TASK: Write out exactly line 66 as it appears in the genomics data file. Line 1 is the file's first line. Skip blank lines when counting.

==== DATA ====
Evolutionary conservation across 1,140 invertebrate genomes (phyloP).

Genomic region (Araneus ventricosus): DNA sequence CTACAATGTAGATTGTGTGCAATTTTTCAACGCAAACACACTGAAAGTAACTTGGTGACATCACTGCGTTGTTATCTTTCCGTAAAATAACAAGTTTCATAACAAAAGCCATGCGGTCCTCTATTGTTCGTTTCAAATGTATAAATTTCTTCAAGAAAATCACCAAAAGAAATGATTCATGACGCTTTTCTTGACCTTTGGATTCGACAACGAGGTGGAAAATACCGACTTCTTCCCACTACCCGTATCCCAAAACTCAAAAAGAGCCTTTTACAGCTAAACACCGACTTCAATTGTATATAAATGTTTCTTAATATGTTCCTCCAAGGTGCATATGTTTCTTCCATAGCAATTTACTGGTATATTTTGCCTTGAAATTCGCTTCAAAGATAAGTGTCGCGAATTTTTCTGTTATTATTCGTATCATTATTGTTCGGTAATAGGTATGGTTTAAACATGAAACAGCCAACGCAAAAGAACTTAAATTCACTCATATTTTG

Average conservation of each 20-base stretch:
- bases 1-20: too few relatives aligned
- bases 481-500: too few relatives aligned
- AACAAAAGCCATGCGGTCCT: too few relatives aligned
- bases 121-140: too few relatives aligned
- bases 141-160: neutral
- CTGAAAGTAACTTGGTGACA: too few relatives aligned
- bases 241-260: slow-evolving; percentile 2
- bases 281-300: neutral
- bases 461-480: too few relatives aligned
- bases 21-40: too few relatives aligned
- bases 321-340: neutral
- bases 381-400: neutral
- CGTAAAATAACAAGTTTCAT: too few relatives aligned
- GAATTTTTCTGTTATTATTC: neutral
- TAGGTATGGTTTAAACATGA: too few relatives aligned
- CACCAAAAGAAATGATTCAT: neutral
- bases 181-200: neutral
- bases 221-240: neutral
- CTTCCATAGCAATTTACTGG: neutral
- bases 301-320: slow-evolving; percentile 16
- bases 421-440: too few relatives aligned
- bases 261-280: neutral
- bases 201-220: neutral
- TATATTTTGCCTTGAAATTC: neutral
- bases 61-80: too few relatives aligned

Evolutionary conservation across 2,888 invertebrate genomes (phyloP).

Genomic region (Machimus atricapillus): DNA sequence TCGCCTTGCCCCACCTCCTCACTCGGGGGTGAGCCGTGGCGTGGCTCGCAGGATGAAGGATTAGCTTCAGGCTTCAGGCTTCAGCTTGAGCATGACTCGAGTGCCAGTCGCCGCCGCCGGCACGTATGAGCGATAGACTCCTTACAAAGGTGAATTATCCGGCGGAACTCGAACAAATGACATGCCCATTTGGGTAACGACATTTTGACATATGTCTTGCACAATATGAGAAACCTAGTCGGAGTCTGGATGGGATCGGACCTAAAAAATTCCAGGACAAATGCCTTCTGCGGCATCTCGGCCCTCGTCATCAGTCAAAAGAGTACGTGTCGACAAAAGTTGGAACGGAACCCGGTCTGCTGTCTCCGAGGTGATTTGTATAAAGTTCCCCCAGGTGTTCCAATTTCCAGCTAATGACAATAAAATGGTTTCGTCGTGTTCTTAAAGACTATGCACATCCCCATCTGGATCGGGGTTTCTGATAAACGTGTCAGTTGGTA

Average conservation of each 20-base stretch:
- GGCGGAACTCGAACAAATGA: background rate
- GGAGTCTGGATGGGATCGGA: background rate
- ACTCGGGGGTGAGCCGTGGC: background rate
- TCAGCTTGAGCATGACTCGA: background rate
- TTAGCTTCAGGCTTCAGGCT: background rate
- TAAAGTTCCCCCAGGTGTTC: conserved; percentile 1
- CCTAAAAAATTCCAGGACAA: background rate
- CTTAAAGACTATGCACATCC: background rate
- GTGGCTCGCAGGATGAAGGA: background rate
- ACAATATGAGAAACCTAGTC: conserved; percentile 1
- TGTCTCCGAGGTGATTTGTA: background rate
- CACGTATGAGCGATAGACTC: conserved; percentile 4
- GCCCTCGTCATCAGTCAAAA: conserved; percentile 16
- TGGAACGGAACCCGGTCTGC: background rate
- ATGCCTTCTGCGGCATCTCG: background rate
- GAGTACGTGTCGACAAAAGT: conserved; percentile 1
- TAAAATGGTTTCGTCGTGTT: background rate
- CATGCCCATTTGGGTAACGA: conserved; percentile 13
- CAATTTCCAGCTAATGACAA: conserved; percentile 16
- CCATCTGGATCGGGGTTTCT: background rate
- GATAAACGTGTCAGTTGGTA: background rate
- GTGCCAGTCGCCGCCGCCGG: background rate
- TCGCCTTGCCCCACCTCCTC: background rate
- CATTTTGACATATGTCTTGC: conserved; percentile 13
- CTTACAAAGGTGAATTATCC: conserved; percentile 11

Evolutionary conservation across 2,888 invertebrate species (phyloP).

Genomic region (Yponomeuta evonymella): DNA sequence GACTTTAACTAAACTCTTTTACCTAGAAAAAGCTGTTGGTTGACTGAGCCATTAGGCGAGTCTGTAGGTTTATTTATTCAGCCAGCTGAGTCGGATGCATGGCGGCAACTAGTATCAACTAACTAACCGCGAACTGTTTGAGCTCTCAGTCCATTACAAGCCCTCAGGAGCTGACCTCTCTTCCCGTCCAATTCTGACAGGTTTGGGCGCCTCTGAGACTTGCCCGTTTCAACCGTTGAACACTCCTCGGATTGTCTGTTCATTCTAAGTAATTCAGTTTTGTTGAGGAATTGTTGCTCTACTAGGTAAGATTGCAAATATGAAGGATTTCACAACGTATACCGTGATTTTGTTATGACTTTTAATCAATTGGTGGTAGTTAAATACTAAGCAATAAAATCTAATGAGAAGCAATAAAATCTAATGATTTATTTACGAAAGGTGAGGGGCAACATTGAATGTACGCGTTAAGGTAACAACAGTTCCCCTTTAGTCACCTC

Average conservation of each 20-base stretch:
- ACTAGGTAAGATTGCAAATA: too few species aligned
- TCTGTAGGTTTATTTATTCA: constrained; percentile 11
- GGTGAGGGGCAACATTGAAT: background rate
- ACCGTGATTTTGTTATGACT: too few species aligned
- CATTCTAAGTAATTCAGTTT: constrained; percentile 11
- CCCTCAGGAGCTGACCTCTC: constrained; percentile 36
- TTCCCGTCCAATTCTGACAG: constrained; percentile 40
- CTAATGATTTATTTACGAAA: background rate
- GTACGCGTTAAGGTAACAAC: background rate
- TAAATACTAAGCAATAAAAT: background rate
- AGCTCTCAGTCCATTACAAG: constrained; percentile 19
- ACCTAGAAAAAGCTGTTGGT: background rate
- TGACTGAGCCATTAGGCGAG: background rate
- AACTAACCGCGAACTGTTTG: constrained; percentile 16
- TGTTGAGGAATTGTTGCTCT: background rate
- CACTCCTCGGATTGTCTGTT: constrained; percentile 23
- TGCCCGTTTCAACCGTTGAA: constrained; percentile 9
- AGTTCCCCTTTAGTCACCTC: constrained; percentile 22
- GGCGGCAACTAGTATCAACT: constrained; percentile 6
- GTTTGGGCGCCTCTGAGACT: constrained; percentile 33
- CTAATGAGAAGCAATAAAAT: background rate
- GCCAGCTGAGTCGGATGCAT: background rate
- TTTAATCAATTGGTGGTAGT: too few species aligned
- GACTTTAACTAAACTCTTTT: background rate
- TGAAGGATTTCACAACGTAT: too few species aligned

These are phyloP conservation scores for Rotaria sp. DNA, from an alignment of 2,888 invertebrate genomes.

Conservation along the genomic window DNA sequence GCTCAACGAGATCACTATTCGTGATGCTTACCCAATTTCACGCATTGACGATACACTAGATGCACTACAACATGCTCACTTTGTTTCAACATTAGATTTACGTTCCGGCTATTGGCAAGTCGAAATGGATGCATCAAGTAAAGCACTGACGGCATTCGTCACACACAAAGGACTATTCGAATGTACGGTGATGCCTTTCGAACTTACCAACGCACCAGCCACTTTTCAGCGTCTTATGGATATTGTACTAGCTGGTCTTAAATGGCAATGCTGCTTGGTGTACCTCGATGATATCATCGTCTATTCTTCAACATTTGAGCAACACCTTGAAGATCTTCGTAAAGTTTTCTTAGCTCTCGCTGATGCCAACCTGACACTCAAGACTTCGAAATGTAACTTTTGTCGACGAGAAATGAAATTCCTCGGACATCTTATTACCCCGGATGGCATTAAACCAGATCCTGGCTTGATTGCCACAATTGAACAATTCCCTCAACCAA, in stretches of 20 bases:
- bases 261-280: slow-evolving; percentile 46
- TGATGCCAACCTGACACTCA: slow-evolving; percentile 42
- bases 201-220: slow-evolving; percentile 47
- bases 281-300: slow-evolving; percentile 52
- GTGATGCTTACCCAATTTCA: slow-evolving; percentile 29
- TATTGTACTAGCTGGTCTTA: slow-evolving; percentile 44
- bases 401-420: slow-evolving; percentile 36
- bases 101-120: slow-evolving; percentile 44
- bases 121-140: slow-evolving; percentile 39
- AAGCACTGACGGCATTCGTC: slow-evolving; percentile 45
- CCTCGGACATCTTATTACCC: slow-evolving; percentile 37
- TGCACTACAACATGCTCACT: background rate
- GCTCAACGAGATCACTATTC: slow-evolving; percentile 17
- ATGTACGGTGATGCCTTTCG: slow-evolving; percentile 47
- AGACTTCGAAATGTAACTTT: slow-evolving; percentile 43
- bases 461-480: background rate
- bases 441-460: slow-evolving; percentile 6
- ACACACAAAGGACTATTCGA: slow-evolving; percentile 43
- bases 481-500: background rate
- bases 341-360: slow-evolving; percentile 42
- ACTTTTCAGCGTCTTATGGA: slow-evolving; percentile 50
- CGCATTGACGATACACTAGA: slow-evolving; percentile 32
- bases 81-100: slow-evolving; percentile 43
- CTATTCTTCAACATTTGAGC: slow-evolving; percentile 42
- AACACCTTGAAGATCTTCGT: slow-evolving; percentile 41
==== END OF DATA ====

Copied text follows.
- TTCCCGTCCAATTCTGACAG: constrained; percentile 40